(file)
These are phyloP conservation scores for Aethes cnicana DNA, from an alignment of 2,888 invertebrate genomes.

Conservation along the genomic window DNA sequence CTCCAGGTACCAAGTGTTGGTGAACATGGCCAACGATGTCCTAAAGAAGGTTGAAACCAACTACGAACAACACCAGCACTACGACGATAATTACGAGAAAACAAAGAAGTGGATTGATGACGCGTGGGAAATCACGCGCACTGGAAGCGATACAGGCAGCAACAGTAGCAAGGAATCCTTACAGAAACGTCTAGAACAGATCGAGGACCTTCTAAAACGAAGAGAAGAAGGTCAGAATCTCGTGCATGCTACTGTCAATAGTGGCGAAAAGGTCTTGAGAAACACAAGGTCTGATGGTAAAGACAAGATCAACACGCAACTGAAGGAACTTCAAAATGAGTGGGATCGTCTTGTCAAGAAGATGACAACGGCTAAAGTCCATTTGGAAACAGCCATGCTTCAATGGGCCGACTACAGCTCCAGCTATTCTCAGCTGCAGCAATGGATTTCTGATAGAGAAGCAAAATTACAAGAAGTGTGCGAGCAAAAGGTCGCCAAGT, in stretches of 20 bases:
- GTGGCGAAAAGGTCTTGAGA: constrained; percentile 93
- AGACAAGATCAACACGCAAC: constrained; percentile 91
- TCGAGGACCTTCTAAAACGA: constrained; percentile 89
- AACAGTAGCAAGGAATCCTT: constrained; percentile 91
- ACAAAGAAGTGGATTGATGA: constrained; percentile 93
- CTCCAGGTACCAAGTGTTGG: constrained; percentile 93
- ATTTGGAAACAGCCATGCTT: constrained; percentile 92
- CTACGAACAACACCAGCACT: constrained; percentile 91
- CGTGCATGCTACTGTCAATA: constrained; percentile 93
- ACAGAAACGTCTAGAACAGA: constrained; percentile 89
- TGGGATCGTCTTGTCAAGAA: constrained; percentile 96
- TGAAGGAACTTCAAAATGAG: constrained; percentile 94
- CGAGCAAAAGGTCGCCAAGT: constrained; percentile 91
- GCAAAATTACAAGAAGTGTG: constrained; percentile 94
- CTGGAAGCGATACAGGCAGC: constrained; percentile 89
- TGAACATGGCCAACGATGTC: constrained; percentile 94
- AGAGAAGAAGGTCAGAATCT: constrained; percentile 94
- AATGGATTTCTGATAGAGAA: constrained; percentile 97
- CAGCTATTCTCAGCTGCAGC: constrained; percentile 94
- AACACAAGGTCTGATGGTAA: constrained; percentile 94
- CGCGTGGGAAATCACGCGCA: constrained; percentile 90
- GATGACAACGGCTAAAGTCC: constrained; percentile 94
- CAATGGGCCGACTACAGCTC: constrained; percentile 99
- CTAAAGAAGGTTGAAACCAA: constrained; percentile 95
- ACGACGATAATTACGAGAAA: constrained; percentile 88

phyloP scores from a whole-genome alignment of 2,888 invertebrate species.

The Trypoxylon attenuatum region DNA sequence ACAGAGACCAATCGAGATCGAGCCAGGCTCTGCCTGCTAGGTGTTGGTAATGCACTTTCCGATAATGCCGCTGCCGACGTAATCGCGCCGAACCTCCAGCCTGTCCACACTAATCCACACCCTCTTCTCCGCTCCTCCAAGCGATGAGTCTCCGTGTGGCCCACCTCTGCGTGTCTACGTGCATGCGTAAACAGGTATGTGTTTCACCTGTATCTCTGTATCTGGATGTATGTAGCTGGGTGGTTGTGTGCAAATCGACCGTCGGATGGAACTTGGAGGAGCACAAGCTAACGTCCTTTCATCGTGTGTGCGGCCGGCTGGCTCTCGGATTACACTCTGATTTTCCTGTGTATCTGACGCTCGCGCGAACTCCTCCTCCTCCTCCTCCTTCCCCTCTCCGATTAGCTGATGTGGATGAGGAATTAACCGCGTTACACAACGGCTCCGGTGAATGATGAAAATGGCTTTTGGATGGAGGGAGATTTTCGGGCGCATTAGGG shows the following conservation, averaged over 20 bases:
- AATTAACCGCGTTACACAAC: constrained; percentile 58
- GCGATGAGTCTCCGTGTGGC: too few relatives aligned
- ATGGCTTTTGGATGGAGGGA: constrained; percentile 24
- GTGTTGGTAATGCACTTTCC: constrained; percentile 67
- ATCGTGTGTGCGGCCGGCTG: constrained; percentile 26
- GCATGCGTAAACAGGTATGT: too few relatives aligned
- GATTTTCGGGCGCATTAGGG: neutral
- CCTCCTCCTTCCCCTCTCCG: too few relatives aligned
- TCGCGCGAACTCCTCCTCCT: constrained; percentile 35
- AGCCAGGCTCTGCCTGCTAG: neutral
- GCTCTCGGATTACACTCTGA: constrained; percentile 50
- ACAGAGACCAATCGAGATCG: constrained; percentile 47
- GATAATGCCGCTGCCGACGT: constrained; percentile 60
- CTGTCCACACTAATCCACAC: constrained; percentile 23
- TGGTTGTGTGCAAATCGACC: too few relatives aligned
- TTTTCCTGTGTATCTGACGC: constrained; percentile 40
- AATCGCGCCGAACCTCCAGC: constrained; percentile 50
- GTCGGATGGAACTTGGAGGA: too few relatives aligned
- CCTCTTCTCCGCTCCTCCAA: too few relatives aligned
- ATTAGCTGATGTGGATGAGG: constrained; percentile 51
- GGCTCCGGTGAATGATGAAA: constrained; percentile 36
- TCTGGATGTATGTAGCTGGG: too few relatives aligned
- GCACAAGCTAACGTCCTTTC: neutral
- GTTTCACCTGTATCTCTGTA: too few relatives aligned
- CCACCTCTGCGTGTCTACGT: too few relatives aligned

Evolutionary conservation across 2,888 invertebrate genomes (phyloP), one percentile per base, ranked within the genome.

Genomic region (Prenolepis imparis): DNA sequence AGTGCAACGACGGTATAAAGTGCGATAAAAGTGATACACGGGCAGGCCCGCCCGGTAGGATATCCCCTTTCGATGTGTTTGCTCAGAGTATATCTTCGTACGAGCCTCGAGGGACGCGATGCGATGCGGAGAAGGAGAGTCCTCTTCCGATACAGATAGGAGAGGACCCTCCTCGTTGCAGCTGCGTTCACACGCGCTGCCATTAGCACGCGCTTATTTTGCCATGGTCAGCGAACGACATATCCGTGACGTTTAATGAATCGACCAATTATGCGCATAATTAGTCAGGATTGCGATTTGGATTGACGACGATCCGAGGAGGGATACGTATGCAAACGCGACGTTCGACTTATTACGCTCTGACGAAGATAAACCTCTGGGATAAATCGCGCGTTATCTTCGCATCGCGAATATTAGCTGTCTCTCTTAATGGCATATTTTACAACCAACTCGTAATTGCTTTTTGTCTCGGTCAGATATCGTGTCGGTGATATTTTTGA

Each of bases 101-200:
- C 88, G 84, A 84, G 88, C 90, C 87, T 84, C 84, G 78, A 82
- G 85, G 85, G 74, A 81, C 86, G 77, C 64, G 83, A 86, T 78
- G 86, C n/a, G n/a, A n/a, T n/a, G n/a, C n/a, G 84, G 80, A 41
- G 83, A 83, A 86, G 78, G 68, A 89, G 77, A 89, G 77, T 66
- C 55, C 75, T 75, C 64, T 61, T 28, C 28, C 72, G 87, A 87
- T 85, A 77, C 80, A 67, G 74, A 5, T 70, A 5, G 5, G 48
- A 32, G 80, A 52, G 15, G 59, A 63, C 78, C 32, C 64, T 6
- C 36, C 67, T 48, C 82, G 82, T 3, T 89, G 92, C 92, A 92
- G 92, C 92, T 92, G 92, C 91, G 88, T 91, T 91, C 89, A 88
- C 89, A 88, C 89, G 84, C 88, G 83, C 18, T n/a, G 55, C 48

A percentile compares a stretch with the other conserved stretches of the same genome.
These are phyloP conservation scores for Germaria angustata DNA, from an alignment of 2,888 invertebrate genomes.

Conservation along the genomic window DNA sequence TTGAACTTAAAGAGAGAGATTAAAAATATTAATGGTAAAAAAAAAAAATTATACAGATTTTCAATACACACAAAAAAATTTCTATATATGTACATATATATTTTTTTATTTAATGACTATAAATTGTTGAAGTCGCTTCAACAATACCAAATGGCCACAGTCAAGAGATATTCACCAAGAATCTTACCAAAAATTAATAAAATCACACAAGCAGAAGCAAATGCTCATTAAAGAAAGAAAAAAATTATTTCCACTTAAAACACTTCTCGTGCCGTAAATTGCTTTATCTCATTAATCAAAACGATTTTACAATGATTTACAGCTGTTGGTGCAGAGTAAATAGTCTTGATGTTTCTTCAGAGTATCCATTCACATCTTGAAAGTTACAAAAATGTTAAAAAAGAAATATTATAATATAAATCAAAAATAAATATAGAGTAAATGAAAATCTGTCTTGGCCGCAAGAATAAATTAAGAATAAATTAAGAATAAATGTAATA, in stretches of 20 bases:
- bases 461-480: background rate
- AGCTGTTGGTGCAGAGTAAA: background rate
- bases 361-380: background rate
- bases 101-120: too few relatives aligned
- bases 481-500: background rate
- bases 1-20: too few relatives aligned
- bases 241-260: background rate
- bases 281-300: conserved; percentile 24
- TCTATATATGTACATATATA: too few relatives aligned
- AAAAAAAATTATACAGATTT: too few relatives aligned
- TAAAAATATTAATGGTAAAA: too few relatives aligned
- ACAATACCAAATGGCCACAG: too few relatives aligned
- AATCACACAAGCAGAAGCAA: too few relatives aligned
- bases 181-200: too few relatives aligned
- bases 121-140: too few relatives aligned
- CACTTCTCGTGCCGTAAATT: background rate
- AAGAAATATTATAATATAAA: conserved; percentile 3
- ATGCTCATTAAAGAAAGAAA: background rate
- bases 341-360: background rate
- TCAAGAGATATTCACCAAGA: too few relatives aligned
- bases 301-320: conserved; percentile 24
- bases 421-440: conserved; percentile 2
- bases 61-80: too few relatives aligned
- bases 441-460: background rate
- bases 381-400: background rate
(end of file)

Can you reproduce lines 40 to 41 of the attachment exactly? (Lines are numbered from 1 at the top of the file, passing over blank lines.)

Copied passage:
- GCTCTCGGATTACACTCTGA: constrained; percentile 50
- ACAGAGACCAATCGAGATCG: constrained; percentile 47